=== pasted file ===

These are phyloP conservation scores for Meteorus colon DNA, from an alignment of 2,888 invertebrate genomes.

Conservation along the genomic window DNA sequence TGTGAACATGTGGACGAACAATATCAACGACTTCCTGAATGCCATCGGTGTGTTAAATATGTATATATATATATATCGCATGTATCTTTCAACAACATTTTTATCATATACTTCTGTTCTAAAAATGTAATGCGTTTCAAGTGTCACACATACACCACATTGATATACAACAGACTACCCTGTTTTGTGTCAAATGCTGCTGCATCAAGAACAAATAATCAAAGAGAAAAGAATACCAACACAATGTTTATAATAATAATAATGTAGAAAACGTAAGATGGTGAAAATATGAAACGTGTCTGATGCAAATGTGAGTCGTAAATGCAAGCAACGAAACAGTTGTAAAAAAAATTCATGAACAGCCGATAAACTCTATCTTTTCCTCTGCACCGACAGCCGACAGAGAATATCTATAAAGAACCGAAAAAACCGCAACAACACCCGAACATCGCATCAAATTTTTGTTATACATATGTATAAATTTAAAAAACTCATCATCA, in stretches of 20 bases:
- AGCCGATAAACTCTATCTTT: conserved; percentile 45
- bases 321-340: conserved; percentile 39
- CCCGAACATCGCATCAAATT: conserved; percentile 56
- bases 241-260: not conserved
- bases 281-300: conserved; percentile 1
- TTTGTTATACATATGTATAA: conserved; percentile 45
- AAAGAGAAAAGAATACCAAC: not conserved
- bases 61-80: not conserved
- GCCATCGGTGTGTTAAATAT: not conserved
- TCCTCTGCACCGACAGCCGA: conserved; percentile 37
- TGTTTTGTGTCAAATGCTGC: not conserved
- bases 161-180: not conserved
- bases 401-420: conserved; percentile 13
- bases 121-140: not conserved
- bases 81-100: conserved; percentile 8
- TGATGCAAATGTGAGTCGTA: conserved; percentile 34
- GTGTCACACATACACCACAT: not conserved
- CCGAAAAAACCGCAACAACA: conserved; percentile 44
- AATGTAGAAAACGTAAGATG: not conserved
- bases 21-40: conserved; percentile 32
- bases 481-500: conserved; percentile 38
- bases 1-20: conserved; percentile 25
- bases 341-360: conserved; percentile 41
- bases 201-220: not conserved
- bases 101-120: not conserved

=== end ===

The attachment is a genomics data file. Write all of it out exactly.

These are phyloP conservation scores for Meteorus colon DNA, from an alignment of 2,888 invertebrate genomes.

Conservation along the genomic window DNA sequence TGTGAACATGTGGACGAACAATATCAACGACTTCCTGAATGCCATCGGTGTGTTAAATATGTATATATATATATATCGCATGTATCTTTCAACAACATTTTTATCATATACTTCTGTTCTAAAAATGTAATGCGTTTCAAGTGTCACACATACACCACATTGATATACAACAGACTACCCTGTTTTGTGTCAAATGCTGCTGCATCAAGAACAAATAATCAAAGAGAAAAGAATACCAACACAATGTTTATAATAATAATAATGTAGAAAACGTAAGATGGTGAAAATATGAAACGTGTCTGATGCAAATGTGAGTCGTAAATGCAAGCAACGAAACAGTTGTAAAAAAAATTCATGAACAGCCGATAAACTCTATCTTTTCCTCTGCACCGACAGCCGACAGAGAATATCTATAAAGAACCGAAAAAACCGCAACAACACCCGAACATCGCATCAAATTTTTGTTATACATATGTATAAATTTAAAAAACTCATCATCA, in stretches of 20 bases:
- AGCCGATAAACTCTATCTTT: conserved; percentile 45
- bases 321-340: conserved; percentile 39
- CCCGAACATCGCATCAAATT: conserved; percentile 56
- bases 241-260: not conserved
- bases 281-300: conserved; percentile 1
- TTTGTTATACATATGTATAA: conserved; percentile 45
- AAAGAGAAAAGAATACCAAC: not conserved
- bases 61-80: not conserved
- GCCATCGGTGTGTTAAATAT: not conserved
- TCCTCTGCACCGACAGCCGA: conserved; percentile 37
- TGTTTTGTGTCAAATGCTGC: not conserved
- bases 161-180: not conserved
- bases 401-420: conserved; percentile 13
- bases 121-140: not conserved
- bases 81-100: conserved; percentile 8
- TGATGCAAATGTGAGTCGTA: conserved; percentile 34
- GTGTCACACATACACCACAT: not conserved
- CCGAAAAAACCGCAACAACA: conserved; percentile 44
- AATGTAGAAAACGTAAGATG: not conserved
- bases 21-40: conserved; percentile 32
- bases 481-500: conserved; percentile 38
- bases 1-20: conserved; percentile 25
- bases 341-360: conserved; percentile 41
- bases 201-220: not conserved
- bases 101-120: not conserved